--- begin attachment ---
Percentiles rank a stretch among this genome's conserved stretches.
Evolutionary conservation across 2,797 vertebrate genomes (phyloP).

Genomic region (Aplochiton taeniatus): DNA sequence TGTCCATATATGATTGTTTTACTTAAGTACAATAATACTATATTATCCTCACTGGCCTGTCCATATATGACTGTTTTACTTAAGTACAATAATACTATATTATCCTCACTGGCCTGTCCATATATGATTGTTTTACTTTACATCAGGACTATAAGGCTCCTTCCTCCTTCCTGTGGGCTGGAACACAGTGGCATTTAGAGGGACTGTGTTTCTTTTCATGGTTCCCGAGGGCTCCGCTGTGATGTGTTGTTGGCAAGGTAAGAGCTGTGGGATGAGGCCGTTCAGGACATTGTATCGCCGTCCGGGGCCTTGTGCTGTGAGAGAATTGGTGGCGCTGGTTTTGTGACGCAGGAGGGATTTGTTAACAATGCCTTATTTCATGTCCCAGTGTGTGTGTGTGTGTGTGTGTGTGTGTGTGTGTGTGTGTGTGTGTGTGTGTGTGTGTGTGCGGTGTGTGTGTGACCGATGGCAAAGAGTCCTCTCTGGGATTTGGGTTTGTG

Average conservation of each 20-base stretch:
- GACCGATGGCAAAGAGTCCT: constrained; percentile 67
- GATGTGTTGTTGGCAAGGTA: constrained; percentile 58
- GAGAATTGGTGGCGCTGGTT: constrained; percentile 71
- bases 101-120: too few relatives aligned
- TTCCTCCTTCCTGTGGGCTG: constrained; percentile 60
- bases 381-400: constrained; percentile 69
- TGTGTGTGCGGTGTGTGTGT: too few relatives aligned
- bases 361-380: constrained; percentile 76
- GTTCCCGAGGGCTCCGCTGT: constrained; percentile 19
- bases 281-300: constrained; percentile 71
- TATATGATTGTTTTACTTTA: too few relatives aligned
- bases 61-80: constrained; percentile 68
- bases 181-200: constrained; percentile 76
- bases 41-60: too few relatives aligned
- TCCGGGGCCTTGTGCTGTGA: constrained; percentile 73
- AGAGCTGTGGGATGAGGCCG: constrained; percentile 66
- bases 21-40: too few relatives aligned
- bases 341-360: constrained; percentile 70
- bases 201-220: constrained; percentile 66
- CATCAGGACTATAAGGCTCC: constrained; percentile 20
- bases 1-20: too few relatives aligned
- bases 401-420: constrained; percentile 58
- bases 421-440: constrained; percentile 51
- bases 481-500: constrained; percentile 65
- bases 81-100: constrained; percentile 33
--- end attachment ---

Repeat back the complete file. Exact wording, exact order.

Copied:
Percentiles rank a stretch among this genome's conserved stretches.
Evolutionary conservation across 2,797 vertebrate genomes (phyloP).

Genomic region (Aplochiton taeniatus): DNA sequence TGTCCATATATGATTGTTTTACTTAAGTACAATAATACTATATTATCCTCACTGGCCTGTCCATATATGACTGTTTTACTTAAGTACAATAATACTATATTATCCTCACTGGCCTGTCCATATATGATTGTTTTACTTTACATCAGGACTATAAGGCTCCTTCCTCCTTCCTGTGGGCTGGAACACAGTGGCATTTAGAGGGACTGTGTTTCTTTTCATGGTTCCCGAGGGCTCCGCTGTGATGTGTTGTTGGCAAGGTAAGAGCTGTGGGATGAGGCCGTTCAGGACATTGTATCGCCGTCCGGGGCCTTGTGCTGTGAGAGAATTGGTGGCGCTGGTTTTGTGACGCAGGAGGGATTTGTTAACAATGCCTTATTTCATGTCCCAGTGTGTGTGTGTGTGTGTGTGTGTGTGTGTGTGTGTGTGTGTGTGTGTGTGTGTGTGTGTGCGGTGTGTGTGTGACCGATGGCAAAGAGTCCTCTCTGGGATTTGGGTTTGTG

Average conservation of each 20-base stretch:
- GACCGATGGCAAAGAGTCCT: constrained; percentile 67
- GATGTGTTGTTGGCAAGGTA: constrained; percentile 58
- GAGAATTGGTGGCGCTGGTT: constrained; percentile 71
- bases 101-120: too few relatives aligned
- TTCCTCCTTCCTGTGGGCTG: constrained; percentile 60
- bases 381-400: constrained; percentile 69
- TGTGTGTGCGGTGTGTGTGT: too few relatives aligned
- bases 361-380: constrained; percentile 76
- GTTCCCGAGGGCTCCGCTGT: constrained; percentile 19
- bases 281-300: constrained; percentile 71
- TATATGATTGTTTTACTTTA: too few relatives aligned
- bases 61-80: constrained; percentile 68
- bases 181-200: constrained; percentile 76
- bases 41-60: too few relatives aligned
- TCCGGGGCCTTGTGCTGTGA: constrained; percentile 73
- AGAGCTGTGGGATGAGGCCG: constrained; percentile 66
- bases 21-40: too few relatives aligned
- bases 341-360: constrained; percentile 70
- bases 201-220: constrained; percentile 66
- CATCAGGACTATAAGGCTCC: constrained; percentile 20
- bases 1-20: too few relatives aligned
- bases 401-420: constrained; percentile 58
- bases 421-440: constrained; percentile 51
- bases 481-500: constrained; percentile 65
- bases 81-100: constrained; percentile 33